Back to the Future - An Interview With Gregory Baldwin
Gregory Baldwin, a speaker at IA’s highly anticipated seminar and panel discussion In the Know at Docklands on Saturday 27 August, spent much of his childhood in England drawing action characters and battle scenes, as well as boats and scenery inspired by daytrips along the Essex coast on board his parents’ sailboat. He loved the work of Ron Searle and Quentin Blake and was encouraged to spend his free time drawing. “It was making your dreams come to life on paper,” he recalls.
Gregory studied computer science at university before switching to fine arts, emerging in 1982 with good drawing, painting and conceptual skills that, alas, weren’t in high demand in Thatcher’s Britain. He launched a textile design company, supported his painting through retail work, went travelling, felt in love with an Australian, and moved to Australia in 1993, at which point he returned to his first love: illustration.
Adapting the ethereal, fine art style of his mainly digital work was critical in attracting commercial clients in the publishing and advertising industries. “I started having to change my style to suit figurative work,” Gregory says. “I got quite a lot of work in The Age and magazines doing conceptual editorial illustration.” Over the past two decades he has built up a broad range of clients, in Australia and internationally, spanning brands from Adobe to Tiger Air, Telstra and The Law Institute of Australia, publishers from Hardie Grant to McGraw Hill (USA) and Dorling Kindersley (UK), and publications including The Australian, Asiaweek China, BRW, The South China Morning Post, The Australian Financial Review, The Asian Wall Street Journal and Royal Auto. These days around 75% of his work is editorial, 20% commercial (including web-ready illustration) and 5% educational.
Gregory is a guest speaker at IA’s upcoming In The Know seminar at The Library at the Dock on Saturday 27 August. He’s keen to share some insights with fellow creatives about the changing role and nature of illustration work. “The illustrator’s job is to grab people’s attention, make them think, and make them wonder,” he says.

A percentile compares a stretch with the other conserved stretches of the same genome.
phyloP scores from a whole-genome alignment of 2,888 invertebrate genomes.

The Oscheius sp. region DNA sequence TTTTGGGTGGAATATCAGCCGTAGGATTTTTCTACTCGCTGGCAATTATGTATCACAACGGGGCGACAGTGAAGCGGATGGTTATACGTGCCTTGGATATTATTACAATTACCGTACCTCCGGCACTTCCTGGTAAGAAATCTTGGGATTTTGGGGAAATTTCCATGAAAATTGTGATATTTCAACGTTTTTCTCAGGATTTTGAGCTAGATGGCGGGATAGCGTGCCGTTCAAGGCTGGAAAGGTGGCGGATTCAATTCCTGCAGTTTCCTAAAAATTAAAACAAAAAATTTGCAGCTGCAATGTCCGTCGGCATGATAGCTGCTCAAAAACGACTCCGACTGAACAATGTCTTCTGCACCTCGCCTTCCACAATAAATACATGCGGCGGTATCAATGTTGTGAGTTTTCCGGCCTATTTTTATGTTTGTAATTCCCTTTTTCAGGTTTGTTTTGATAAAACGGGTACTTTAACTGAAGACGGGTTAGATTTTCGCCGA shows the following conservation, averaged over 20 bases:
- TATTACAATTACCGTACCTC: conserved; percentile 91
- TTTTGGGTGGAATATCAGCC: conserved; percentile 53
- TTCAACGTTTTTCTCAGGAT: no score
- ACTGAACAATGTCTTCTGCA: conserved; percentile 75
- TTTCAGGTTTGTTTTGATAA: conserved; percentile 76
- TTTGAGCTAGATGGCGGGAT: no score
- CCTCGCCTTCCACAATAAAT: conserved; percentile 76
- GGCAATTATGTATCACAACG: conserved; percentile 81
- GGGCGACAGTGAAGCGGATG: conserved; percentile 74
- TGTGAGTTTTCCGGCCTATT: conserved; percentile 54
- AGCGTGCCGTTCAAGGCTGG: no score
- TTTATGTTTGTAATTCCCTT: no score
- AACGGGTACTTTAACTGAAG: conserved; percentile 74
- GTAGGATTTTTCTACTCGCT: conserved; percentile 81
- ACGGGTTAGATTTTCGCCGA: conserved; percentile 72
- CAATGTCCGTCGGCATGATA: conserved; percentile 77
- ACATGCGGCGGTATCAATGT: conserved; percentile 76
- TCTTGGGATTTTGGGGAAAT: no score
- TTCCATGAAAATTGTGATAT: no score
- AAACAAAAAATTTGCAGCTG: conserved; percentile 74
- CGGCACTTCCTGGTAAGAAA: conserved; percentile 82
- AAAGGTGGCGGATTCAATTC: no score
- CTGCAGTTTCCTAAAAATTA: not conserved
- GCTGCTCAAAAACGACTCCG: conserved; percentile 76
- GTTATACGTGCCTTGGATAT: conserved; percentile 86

Adapting your approach to meet clients’ needs without sacrificing your unique style or artistic interests is critical, according to Gregory. Injecting wit into your work is one way to make it memorable. “It’s about getting the best outcomes for clients,” Gregory says. “As you go by you realise your responsibility is not so much to yourself but to your client. So you create work that pleases them and also helps them (communicate) their message or the idea they’ve commissioned you for, always trying to be as individual to myself as I possibly can.”
Gregory’s favourite tool of the trade is Corel Painter. For his own work – fine art inspired drawings, at the moment – he favours simple ink on paper. His most productive time of the day is late morning, without a doubt. “You warm up, work out what you’ve got to do, and then by late morning you’re in the swing of things and everything becomes quite fluent,” he says. “And ideas start coming because you’re working quite fluently. By the time it’s mid-afternoon you run out of steam.”
On Saturday 27 August, Gregory will join fellow illustrators Sandra Eterovic, Angie Rehe, Serena Geddes, Annie White and Adele K Thomas at IA’s In The Know seminar and panel discussion at Library at the Dock to discuss industry directions, budgets, and areas offering consistent commissions. They’ll be joined by a panel of industry professionals comprising Lara Chan-Baker and Li Liang Johnson from The Jacky Winter Group, Erica Wagner from Allen & Unwin, Aimee Carruthers from Frankie Magazine and Kane Rowlinson from Jumbla, who’ll discuss pricing, trends, and areas of opportunity and over-saturation. In The Know runs from 10am-4pm at Library at the Dock, Victoria Harbour Promenade, Docklands.
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